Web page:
With S&P Earnings down -8.2% year-over-year (that’s a non-GAAP number, the real # is down double-digits on a percentage basis), High Yield Spreads > historical mean, and Long-term Bond Yields hovering around all-time lows (1.86% UST 10yr is -41bps YTD), the most forward looking and accurate economist I know (Mr. Market) still sides with my team - not Nancy, Ed, and Francois.
Our immediate-term Global Macro Risk Ranges are now:
UST 10yr Yield 1.65-1.87%
Oil (WTI) 28.93-35.66
Best of luck out there today,
Keith R. McCullough
Chief Executive Officer
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Takeaway: What to watch on the election 2016 campaign trail.
Below is a brief excerpt from Potomac Research Group Chief Political Strategist JT Taylor's Morning Bullets sent to institutional clients each morning.
He's now won in the South, in the West, and the Northeast -- even notching a major 30-point win in MA. While the Republican establishment weeps, gnashes its teeth, and plots to deny him the nomination, the Clinton campaign is licking its chops at the chance to turn the general election into a referendum on blustering billionaire. There are only two viable scenarios now where Trump is denied the nomination:
Neither is likely to happen anytime soon.
Rubio barely dodged an ugly "winless" label with a sole victory in MN, but suffered a severe blow last night after finishing below the 20 percent threshold in AL, TX and VT, missing out on any delegates in those states.
Kasich was the spoiler in VA, where Rubio came within 30,000 votes of beating Trump while Kasich snapped up nearly 100,000 voters in the state, crushing his chances of pulling off an upset.
As if the stakes for FL weren't high enough already -- Rubio's last, best hope is that he gets an endorsement from Jeb Bush before the FL primary, and it helps him to close the gap with Trump in his home state. That is, unless rumors that sitting FL Governor Rick Scott will endorse Trump become reality. Rubio will trudge onward for the same reason the party establishment hasn't totally given in yet -- if surrender means death, then there's no incentive to surrender.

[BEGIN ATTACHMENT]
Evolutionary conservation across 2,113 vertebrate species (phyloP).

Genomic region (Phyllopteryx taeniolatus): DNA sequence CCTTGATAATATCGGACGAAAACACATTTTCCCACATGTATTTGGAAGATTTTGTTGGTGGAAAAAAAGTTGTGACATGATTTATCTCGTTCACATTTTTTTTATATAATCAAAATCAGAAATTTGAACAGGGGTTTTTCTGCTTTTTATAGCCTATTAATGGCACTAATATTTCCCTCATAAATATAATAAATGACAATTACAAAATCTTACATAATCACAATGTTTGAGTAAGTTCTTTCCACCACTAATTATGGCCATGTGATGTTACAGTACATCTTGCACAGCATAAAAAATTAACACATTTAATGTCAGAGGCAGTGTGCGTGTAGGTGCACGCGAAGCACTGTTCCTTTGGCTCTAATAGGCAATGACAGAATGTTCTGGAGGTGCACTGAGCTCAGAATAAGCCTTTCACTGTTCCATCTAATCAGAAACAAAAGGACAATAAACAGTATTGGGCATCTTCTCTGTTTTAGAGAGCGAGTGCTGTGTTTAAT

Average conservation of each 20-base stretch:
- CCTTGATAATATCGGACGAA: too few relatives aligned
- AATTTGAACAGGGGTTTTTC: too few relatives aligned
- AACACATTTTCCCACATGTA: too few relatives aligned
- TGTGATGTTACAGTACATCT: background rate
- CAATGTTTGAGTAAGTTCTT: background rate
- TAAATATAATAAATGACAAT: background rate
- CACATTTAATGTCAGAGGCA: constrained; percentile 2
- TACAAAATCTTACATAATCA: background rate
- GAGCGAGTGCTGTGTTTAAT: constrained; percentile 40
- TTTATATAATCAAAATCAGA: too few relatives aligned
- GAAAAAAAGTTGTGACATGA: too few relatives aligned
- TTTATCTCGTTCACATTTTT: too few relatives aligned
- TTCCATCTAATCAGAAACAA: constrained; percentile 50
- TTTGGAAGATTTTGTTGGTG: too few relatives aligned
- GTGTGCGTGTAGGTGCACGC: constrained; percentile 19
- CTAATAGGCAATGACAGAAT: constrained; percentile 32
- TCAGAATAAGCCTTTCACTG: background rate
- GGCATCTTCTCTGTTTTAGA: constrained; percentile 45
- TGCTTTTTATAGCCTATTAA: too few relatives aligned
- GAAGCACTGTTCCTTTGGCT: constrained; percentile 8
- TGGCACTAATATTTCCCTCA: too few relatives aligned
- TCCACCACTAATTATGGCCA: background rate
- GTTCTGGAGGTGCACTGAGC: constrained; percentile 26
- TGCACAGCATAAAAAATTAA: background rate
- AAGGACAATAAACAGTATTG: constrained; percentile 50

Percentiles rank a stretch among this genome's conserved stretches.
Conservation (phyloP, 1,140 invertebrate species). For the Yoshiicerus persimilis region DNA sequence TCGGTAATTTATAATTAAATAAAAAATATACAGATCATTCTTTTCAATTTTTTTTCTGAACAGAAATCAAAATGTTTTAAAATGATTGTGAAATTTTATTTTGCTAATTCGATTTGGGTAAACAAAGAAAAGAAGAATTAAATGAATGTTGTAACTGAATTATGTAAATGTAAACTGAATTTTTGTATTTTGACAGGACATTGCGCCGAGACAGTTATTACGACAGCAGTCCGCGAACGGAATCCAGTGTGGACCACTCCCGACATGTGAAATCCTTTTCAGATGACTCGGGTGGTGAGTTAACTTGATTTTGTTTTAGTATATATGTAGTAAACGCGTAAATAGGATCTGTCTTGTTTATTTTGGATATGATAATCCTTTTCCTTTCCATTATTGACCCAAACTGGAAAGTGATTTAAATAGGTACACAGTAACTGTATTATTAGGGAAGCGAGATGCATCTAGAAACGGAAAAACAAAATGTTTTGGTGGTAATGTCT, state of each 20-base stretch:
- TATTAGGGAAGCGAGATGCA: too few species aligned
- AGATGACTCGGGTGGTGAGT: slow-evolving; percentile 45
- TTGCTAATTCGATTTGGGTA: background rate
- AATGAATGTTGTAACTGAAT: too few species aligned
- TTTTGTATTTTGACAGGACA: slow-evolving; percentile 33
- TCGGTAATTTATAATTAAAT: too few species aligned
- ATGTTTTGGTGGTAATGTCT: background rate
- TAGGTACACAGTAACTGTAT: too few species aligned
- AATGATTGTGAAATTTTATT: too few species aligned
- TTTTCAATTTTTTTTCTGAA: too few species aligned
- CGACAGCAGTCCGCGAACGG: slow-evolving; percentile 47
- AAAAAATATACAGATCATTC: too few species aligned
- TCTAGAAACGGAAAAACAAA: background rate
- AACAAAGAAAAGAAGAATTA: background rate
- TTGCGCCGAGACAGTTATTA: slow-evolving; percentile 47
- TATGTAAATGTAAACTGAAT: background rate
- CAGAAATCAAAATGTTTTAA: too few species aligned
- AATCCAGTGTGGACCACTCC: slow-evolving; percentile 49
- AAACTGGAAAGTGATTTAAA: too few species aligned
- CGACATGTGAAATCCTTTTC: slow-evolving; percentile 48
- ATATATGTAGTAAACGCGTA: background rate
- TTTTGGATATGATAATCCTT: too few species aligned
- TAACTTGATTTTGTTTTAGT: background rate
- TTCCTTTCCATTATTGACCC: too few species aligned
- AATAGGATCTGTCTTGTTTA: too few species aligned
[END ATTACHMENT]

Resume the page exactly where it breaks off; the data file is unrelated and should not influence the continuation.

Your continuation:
Amusing that he said Cruz had a bad night after winning three states...
The biggest delegate prize of the race so far went for the home state Senator, along with OK and AK. Cruz's path forward from here looks bleak however -- he doesn't have much to stand on after Trump dominated evangelical voters across the Southern states, handily defeating him in AR, AL, GA, and TN -- which were touted as Cruz's southern firewall.
The math for Cruz (read: we're mostly shifting to northern primaries shortly) simply doesn't add up unless Kasich, Carson, and Rubio drop out and he becomes the party's sole anti-Trump standard bearer.
Again, not likely.
Takeaway: A rare ‘bulletproof’ quarter for KATE – numbers and communication. Our thesis is playing out, and we’re sticking with it as a Best Idea.
Editor's Note: Below is a brief excerpt from an institutional research note on Kate Spade (KATE) along with some related tweets by our Retail analysts Brian McGough and Alec Richards. To access our analyst research ping firstname.lastname@example.org.
In January of last year, we issued a note stating that ‘KATE Put Up the Best Comp in Retail’. Roughly a year later, we’re saying the same exact thing.
Sure, a 14% number this year might not seem eye-popping, but...
KATE is leading, again. This is a rarity for us to say, but the quarter, and the conference call were both bulletproof, at least based on the standards KATE has set in the past.
We’re not making any meaningful changes to our model, as our thesis is unchanged, and the story is progressing as expected. We like the fact that the company is starting to talk about (gasp!) E-P-S as a financial metric. That’s been our contention for the past six months, that an actual earnings base after seven years of losses would give investors a more tangible valuation metric, as opposed to the ‘adjusted EBITDA’ numbers that no one really trusts anyway.
The current 25x p/e on this year's numbers might seem like a stretch. But the earnings growth rate for the next three years is 40-50%. Using a multiple with a 50% discount to growth in 2017, we get to a $40 stock.
We don’t want to get greedy with a high-beta, high-multiple stock in this tape where its style factors are so clearly out of favor. But when all is said and done, we think the company will continue to execute, and valuation will prove supportive for this stock to work.